Name for a vessel made of clay, earthenware, bronze and more rarely of glass. The Greek name "amphora" is derived from the fact that the vessel could be carried by "two handles" ("amphi" = "carrying two handles" and "phéro" = "carrying"). In the case of larger volumes or weights, this was done by two persons. It was probably invented by the Canaanites, the forefathers of the Phoenicians, and brought to Egypt in 1500 BC. The amphorae became the most popular vessel in antiquity, used for liquids of all kinds, especially oil or wine, and was later brought to China by the Greeks.
The classic wine amphora was a bulbous clay vessel with two handles on a narrow neck and a pointed lower part. Most amphorae did not have a foot, so they could not be placed without a three-legged stand, but could also be stored lying down or hung from the handles. They were also often used for ship transport, for which they were placed in a thick layer of sand to fix them with their pointed lower part. There were many different forms, including the Attic pelike (also called stamnos) with a fixed base and short neck, which was mainly used for storing and transporting wine and oil, but also as an urn for storing ashes in tombs. Small amphorae for ointments, perfumes or fragrances were called amphoriskos.
The size was very different. Greek amphorae for wine held about 40 litres; however, the Romans also used "amphora" as a unit of measurement for 26 litres (see the old Roman hollow measures under Congius). The Greek historian Diodorus Siculus (90-21 B.C.) writes that in the trade between Romans and Celts (in the 5th century B.C.) the equivalent of only one amphora of wine was a slave, but this was certainly not the true value. Often the amphorae were filled with wax or resin on the inside. In Greece it was common practice to cover the surface of the wine with a layer of resin and oil before sealing it to increase its durability. This is how the traditional resin wine Retsina was created.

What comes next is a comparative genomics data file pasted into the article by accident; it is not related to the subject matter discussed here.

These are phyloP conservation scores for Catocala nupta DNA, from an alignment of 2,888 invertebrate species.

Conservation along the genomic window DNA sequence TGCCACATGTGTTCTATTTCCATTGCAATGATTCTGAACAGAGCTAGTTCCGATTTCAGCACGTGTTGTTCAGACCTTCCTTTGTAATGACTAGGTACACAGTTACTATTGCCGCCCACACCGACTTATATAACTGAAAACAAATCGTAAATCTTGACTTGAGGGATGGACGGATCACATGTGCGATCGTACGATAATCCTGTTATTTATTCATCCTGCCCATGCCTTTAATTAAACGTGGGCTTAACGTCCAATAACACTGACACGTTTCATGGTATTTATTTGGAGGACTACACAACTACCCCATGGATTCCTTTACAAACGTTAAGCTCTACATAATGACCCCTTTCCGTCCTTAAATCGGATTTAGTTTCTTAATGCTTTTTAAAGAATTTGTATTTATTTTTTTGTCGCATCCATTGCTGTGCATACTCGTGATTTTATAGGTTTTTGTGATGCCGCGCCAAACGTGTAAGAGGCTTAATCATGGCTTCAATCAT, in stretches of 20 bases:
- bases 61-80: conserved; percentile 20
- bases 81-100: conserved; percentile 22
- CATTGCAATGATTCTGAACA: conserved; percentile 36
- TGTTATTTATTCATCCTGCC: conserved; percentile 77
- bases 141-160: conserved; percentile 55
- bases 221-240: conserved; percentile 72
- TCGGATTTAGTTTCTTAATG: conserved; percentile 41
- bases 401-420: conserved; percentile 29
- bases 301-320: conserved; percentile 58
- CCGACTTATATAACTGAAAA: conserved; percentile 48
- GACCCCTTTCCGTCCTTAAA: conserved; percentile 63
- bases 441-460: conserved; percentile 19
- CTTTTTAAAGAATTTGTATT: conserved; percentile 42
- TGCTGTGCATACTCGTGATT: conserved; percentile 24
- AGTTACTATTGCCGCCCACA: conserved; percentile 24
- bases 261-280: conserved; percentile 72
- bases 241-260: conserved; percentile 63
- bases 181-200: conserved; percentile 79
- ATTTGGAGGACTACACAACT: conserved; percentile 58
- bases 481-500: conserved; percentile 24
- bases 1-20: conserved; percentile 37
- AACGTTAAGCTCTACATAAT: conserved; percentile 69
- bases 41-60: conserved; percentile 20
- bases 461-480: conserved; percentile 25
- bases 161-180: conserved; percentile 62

Amphorae were sealed with plugs made of terracotta (fired earth), which were fastened with string and then sealed with varnish, clay or pitch. This made the vessel airtight and the wine contained in it could be stored for a long time. The famous Falerno wine, known as the "Opimian", was kept in amphorae for 100 years or more. Labelling was also already common practice with the Romans. As the vintage was the only way to distinguish wines until the emergence of renowned growing regions, the amphorae were labelled accordingly. Such labels were written either on the belly or neck of the amphorae with ink, red lead (lead oxide) or white paint. They also hung on the neck in the form of tablets.
The two most important label indications were age and variety. Sometimes even storage information or the date of tapping were given, the colour only if a region produced both white and red wine. Occasionally, quality attributes such as "bonum" or "excellens" were also found on the tablets. But even then, there was already a labeling fraud, such as with the Falerner. Clay vessels similar to the amphorae were Dolium (Roman Empire) and Pithos (Greece), as well as the Kvevri (Georgia) and Tinaja (Spain), which are still in use today. These were or are considerably larger, with volumes of up to several 1,000 litres. Today, amphorae are again increasingly used for the fermentation and/or maturation of wines produced according to ancient methods. See in this regard under Cachetical Process and Orange Wine.
Amphorae Apulia: From AlMare - Own WEerk, CC BY-SA 3.0, Link
Amphorae Croatia: From Silverije - Own work, CC BY-SA 3.0, Link
Amphorae shipwreck: From Dimitris Vetsikas on Pixabay
Amphora Terracotta: From Capri23auto on Pixabay